PMID: 9692099Aug 6, 1998Paper

Once-daily budesonide in mild asthma

Respiratory Medicine
S L ChisholmH Petri

Abstract

Inhaled steroid therapy is the most important treatment in the management of chronic asthma and currently twice-daily administration is recommended in mild to moderate asthma. Compliance is often a problem in asymptomatic patients and may lead to reduced disease control. Our aim was to investigate whether budesonide 0.2 mg once daily administered via the Turbuhaler is as effective as 0.1 mg twice daily. A randomized, double-blind, parallel group study was carried out in which 76 adult patients with mild to moderate asthma (FEV1 86% of predicted) were allocated to budesonide once or twice daily. After a run-in period of 2 weeks on present inhaled steroid treatment (0.2-0.5 mg day-1) there was an 8 week treatment period, followed by a washout period in which patients received no steroid for 4 weeks unless a drop in morning peak flow of at least 20% occurred or the use of beta 2-agonists increased by 50%. Both treatment groups improved minimally in peak flow (1.7 and 4.31 min-1 in the once-daily and twice-daily groups respectively) but the differences between the two groups were not significant. Testing the reverse hypothesis revealed clinical equivalence. The 90% confidence interval of the difference in the change of peak flow fr...Continue Reading

References

Oct 1, 1990·Thorax·S LorentzsonG Persson
Oct 1, 1982·The Journal of Allergy and Clinical Immunology·J H ToogoodS A Johansson
Oct 1, 1994·The European Respiratory Journal·L ThorssonT B Conradson
Jul 1, 1993·Archives of Disease in Childhood·L Agertoft, S Pedersen
Apr 1, 1994·Respiratory Medicine·A H JonesP D Richardson
Jul 6, 1996·BMJ : British Medical Journal·B JonesA F Ebbutt
Mar 1, 1993·The European Respiratory Journal·P H QuanjerJ C Yernault

Citations

Apr 3, 2003·Annals of Allergy, Asthma & Immunology : Official Publication of the American College of Allergy, Asthma, & Immunology·T B CasaleBengt Liljas
May 5, 2000·Annals of Allergy, Asthma & Immunology : Official Publication of the American College of Allergy, Asthma, & Immunology·A S NayakJ E Harrison
Jan 30, 2004·Current Opinion in Pulmonary Medicine·Louis-Philippe Boulet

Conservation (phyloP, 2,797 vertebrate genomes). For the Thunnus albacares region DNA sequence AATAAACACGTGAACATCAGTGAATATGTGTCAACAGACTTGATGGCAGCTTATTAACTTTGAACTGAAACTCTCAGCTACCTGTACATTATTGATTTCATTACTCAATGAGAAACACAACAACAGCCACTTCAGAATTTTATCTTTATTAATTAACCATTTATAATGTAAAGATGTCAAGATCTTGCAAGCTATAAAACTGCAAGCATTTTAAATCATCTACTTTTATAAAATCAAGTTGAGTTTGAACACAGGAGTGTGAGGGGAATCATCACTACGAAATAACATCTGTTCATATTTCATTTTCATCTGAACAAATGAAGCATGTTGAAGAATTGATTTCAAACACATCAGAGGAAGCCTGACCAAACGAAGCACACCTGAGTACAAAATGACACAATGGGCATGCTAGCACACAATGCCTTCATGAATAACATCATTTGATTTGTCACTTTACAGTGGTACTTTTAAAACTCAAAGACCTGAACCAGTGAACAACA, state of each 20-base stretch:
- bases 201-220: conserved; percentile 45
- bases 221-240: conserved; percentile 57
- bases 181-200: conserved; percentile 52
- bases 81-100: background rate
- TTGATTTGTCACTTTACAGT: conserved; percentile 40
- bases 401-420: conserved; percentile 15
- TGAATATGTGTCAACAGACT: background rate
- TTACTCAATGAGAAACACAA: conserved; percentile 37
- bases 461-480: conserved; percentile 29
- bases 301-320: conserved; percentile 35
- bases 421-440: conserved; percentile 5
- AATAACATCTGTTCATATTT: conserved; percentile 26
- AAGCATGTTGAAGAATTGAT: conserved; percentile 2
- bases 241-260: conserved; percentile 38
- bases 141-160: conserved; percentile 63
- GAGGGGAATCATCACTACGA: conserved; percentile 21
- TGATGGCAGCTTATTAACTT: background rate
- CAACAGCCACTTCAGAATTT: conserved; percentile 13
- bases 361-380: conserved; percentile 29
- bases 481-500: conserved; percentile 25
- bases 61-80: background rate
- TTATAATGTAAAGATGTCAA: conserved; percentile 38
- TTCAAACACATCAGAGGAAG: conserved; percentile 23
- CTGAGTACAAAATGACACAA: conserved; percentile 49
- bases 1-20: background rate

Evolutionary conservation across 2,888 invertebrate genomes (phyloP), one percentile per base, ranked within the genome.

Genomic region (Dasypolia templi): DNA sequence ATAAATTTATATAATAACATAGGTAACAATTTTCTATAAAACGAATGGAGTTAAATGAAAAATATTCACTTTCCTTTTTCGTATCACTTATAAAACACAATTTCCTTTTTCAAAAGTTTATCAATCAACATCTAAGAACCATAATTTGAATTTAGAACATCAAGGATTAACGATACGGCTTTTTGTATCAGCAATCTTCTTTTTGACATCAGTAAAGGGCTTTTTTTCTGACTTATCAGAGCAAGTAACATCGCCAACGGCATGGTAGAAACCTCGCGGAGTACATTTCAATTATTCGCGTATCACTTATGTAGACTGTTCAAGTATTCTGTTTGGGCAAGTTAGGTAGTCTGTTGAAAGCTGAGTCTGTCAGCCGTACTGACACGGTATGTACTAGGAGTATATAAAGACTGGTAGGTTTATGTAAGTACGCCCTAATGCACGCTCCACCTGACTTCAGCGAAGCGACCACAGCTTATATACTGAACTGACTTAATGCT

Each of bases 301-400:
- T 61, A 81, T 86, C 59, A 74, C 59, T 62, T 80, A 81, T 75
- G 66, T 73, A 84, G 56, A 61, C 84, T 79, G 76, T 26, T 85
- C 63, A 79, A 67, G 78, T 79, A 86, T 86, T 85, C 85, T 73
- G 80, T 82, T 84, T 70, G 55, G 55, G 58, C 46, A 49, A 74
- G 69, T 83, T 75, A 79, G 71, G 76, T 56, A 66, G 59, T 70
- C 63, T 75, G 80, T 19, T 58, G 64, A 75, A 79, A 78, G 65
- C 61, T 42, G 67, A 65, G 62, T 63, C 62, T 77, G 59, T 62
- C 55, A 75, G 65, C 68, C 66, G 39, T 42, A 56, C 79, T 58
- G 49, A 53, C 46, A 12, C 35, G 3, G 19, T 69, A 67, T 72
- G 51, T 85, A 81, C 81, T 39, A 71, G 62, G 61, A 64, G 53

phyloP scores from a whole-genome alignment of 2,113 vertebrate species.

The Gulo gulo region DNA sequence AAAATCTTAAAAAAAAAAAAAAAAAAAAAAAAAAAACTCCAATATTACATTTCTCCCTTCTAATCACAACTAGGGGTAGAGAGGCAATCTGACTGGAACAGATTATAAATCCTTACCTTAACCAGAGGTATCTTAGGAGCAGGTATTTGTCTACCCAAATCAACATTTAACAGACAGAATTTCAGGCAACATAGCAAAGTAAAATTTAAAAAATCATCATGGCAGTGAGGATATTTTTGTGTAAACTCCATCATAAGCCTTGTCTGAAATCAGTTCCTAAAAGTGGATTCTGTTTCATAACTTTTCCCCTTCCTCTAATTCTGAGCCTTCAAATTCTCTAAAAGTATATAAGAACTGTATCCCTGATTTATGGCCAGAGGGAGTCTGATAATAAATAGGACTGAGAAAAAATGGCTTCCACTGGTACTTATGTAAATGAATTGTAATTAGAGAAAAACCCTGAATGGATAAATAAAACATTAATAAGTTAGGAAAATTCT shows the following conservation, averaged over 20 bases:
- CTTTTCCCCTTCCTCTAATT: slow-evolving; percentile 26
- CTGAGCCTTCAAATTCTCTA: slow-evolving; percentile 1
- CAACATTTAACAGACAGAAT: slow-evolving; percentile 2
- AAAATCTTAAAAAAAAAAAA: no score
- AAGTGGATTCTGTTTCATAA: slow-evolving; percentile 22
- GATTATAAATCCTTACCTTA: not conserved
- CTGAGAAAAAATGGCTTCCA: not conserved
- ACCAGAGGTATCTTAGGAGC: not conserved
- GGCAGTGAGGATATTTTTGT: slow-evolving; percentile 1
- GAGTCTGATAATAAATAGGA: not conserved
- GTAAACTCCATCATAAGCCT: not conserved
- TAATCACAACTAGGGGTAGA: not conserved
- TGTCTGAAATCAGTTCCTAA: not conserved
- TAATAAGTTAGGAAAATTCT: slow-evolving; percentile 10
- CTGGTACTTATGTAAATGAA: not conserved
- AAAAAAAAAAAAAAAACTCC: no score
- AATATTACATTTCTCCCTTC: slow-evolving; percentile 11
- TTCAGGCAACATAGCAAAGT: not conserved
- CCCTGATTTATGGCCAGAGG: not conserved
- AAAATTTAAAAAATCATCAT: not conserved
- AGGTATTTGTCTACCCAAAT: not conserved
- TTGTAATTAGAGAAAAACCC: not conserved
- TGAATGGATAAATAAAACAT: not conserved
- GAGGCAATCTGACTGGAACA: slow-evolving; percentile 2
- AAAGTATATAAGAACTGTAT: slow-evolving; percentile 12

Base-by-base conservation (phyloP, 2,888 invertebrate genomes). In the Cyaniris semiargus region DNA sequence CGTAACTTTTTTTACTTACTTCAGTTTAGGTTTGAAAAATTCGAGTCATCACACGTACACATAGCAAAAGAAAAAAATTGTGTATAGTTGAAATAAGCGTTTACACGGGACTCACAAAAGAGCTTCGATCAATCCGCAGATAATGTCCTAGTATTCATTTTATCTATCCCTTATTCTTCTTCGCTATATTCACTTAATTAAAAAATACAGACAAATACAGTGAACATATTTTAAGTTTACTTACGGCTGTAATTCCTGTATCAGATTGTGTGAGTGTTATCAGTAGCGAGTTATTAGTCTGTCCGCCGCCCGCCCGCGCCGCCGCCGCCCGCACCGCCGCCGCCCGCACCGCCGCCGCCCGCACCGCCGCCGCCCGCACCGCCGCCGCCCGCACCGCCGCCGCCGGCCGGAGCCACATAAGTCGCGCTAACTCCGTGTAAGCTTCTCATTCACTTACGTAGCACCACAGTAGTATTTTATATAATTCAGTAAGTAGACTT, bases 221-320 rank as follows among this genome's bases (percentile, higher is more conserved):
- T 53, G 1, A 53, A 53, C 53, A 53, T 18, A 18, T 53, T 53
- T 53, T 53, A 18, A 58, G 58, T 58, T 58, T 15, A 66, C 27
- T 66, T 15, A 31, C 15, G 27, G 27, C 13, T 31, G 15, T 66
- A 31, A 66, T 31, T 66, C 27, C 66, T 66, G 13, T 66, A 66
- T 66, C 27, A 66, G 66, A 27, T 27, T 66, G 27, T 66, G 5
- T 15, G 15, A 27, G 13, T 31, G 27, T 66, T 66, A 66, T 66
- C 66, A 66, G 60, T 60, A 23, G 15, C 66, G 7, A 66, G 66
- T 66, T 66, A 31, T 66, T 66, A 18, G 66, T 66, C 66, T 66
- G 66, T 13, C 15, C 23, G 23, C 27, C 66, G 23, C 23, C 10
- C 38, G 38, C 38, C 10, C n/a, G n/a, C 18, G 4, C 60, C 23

Oct 13, 2000·American Journal of Respiratory and Critical Care Medicine·A Miller-LarssonR Brattsand
Dec 4, 2003·Clinical Therapeutics·R Brattsand, A Miller-Larsson
Dec 19, 2003·Journal of Clinical Pharmacology·Shashank RohatagiDonald Banerji
Jan 22, 2008·Respiratory Medicine·Edward M KerwinPaul M Dorinsky
Sep 2, 2004·Respiratory Medicine·Robert S ZeigerMIAMI Study Research Group
Dec 1, 2005·The Journal of Asthma : Official Journal of the Association for the Care of Asthma·Jaro Ankerst
Mar 30, 2004·The Journal of Asthma : Official Journal of the Association for the Care of Asthma·Charles H Banov
Mar 9, 2002·The Journal of Asthma : Official Journal of the Association for the Care of Asthma·W J MetzgerMark Sugar
Jan 12, 2005·The Journal of Asthma : Official Journal of the Association for the Care of Asthma·O SelroosChrister Hultquist
Nov 1, 2001·The Cochrane Database of Systematic Reviews·N AdamsP W Jones
Dec 23, 2004·Respirology : Official Journal of the Asian Pacific Society of Respirology·Matthew MasoliRichard Beasley

Related Concepts

Related Feeds

Allergy and Asthma

Allergy and asthma are inflammatory disorders that are triggered by the activation of an allergen-specific regulatory t cell. These t cells become activated when allergens are recognized by allergen-presenting cells. Here is the latest research on allergy and asthma.

Asthma

This feed focuses in Asthma in which your airways narrow and swell. This can make breathing difficult and trigger coughing, wheezing and shortness of breath.